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With the recent adoption of Infrastructure as Code we aim to eliminate the impudent mismatch of documentation (eg. how is it supposed to look like) and how it actually set up by driving all changes from a textual representation.

While JSON, YAML and HCL does a good job of representing out intent to a computer it is not easily consumable for humans - unless you live and breath for these types of configuration languages 🧙‍♂️

A diagram does a much better job of conveying information and relationships to us mortal humans but they struggle to keep up with the never ending changes as they are often hand drawn and a snapshot somewhere in time. Who knows where the master file for that one Visio diagram is, right?!

What if we could generate our diagrams in the same way as we generate our infrastructure?

This post aims to give an overview of the current state of diagram tools that support some kind of Diagram as Code functionality. Lets dig in! 😄

Overview

Bellow is a table over the most popular tools with support for Diagram as Code. We have included some popular proprietary tools in the list but will leave it as an exercise to the reader to explore those as this post will focus on those that are free and open source.

Tool Diagram Language License Local Online
Graphviz DOT Eclipse Public License 1.0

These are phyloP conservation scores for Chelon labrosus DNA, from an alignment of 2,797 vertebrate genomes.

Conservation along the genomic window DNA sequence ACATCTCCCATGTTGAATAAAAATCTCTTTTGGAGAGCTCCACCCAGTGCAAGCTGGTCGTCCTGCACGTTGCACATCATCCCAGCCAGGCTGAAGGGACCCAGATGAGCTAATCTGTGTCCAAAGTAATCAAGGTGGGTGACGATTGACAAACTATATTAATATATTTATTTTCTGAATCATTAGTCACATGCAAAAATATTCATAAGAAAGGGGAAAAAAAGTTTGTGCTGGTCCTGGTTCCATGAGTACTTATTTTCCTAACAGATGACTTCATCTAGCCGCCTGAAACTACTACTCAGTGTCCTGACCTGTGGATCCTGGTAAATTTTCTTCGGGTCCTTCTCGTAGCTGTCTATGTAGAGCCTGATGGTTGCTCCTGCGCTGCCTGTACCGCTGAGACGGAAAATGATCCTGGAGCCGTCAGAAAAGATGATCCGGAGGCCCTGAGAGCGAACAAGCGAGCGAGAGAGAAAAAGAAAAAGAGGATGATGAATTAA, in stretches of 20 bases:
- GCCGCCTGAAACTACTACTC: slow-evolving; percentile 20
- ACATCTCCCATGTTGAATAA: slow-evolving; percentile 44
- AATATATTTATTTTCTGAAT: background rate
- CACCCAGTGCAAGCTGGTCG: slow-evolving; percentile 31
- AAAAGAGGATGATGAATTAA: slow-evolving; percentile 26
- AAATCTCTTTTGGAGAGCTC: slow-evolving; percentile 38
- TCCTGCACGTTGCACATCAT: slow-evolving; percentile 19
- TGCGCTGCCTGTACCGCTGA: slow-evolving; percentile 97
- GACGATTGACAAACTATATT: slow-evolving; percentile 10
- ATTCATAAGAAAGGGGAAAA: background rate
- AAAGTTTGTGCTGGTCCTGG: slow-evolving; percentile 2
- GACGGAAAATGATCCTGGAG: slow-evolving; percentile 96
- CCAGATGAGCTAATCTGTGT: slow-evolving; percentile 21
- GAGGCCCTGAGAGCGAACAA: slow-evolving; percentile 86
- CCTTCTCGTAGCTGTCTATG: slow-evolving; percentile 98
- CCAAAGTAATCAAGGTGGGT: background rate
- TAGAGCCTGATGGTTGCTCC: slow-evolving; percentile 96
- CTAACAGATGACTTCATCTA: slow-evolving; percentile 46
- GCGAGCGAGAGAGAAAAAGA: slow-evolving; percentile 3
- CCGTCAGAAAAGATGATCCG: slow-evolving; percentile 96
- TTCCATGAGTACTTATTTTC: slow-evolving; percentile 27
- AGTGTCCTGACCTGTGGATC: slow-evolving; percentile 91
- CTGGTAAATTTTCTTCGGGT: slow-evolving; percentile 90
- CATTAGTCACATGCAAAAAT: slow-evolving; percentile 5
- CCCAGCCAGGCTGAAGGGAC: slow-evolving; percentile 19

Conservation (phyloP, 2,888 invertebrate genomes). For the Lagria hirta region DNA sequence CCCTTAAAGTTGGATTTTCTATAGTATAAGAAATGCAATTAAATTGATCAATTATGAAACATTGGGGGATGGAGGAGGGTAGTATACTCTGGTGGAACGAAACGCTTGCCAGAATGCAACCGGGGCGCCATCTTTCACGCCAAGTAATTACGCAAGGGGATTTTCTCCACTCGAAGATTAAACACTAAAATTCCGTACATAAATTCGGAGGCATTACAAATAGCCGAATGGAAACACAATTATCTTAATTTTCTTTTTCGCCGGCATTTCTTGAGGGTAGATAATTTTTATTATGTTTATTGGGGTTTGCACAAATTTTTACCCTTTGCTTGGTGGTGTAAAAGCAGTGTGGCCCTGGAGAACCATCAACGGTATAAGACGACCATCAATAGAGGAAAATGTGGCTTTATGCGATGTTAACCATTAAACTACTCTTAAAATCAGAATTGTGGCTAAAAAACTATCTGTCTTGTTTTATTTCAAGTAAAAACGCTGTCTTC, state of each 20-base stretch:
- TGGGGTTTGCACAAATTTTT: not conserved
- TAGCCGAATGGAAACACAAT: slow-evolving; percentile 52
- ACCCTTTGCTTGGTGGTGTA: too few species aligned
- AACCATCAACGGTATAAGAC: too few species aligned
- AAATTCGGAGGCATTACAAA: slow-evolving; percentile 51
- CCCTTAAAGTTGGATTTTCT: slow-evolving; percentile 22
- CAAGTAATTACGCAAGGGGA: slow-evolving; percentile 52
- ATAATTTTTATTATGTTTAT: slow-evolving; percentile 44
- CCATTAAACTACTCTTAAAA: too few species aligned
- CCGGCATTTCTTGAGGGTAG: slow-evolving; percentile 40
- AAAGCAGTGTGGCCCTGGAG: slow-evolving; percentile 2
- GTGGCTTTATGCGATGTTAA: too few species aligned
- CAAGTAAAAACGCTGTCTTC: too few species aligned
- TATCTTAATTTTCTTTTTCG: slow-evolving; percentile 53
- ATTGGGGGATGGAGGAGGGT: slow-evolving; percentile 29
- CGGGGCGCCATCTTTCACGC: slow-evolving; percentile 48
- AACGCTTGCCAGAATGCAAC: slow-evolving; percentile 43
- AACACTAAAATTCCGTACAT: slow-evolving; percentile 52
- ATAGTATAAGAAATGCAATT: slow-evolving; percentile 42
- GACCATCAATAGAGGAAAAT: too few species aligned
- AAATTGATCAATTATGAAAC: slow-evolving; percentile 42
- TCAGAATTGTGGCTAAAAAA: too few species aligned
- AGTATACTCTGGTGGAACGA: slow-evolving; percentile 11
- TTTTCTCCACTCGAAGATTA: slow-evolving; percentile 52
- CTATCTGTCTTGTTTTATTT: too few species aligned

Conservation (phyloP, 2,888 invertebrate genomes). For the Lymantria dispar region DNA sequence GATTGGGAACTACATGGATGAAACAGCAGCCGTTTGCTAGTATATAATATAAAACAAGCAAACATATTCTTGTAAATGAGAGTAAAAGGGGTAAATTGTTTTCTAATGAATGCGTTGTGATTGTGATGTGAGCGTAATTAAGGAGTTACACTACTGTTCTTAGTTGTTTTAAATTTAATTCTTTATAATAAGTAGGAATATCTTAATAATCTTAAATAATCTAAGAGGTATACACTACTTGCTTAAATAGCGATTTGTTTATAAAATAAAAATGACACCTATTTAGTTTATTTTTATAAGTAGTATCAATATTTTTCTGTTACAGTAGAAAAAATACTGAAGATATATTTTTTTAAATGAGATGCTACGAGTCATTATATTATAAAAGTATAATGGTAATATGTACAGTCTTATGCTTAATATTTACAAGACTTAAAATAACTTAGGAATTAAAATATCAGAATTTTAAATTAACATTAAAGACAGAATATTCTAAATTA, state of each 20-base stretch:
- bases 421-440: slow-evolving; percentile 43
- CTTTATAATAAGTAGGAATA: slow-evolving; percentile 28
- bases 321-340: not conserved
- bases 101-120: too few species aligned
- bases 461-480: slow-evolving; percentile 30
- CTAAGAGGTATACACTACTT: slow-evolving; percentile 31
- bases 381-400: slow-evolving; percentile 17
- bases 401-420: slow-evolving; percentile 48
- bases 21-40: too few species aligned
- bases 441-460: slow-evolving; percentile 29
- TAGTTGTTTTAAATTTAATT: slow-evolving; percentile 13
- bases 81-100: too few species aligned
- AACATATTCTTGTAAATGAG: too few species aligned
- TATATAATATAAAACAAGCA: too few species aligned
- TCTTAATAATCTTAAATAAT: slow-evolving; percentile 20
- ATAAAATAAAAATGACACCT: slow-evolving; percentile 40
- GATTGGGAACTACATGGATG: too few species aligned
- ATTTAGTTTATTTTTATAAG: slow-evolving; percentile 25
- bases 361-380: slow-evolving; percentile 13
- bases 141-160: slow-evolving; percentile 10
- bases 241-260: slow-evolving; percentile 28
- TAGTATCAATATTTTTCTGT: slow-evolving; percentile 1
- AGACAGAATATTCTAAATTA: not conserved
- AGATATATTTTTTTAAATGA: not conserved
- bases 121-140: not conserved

PlantUML Text GPL-3.0
Mermaid Text MIT License
Ditaa ASCII LGPL-3.0
WSD Text
code2flow Text
Structurizr Java, .NET

Graphviz (Live Demo)

Rock solid, and bindings for just about every language!

graphviz.png

Graphviz is an open source graph visualization software written in C. It has several main layout programs. It also has web and interactive graphical interfaces, and auxiliary tools, libraries, and a rich set of language bindings. The main project itself is not investing in graphical user interface editors, but leaving that up to the community to incorporate Graphviz. This results in Graphviz often being perceived as a little more low-level compared with the others.

The Graphviz layout programs take descriptions of graphs in a simple text language named DOT, and make diagrams in useful formats, such as images and SVG for web pages; PDF or Postscript for inclusion in other documents; or display in an interactive graph browser.

Graphviz has many useful features for concrete diagrams, such as options for colors, fonts, tabular node layouts, line styles, hyperlinks, and custom shapes.

In practice, graphs are usually generated from an external data sources, but they can also be created and edited manually, either as raw text files or within a graphical editor. (Graphviz was not intended to be a Visio replacement, so it is probably frustrating to try to use it that way.)

Example diagram

digraph G {
  subgraph cluster_0 {
    style=filled;
    color=lightgrey;
    node [style=filled,color=white];
    a0 -> a1 -> a2 -> a3;
    label = "process #1";
  }

  subgraph cluster_1 {
    node [style=filled];
    b0 -> b1 -> b2 -> b3;
    label = "process #2";
    color=blue
  }
  start -> a0;
  start -> b0;
  a1 -> b3;
  b2 -> a3;
  a3 -> a0;
  a3 -> end;
  b3 -> end;

  start [shape=Mdiamond];
  end [shape=Msquare];
}

PlantUML (Live Demo)

PlantUML is, imho, the most efficient and maintainable way to produce UML diagram.

plantuml.png

PlantUML is another trued and true tool used written in Java to draw primarily UML diagrams, using a simple and human readable text description. Be careful, because it does not prevent you from drawing inconsistent diagrams (such as having two classes inheriting from each other, for example). So it’s more a drawing tool than a modeling tool.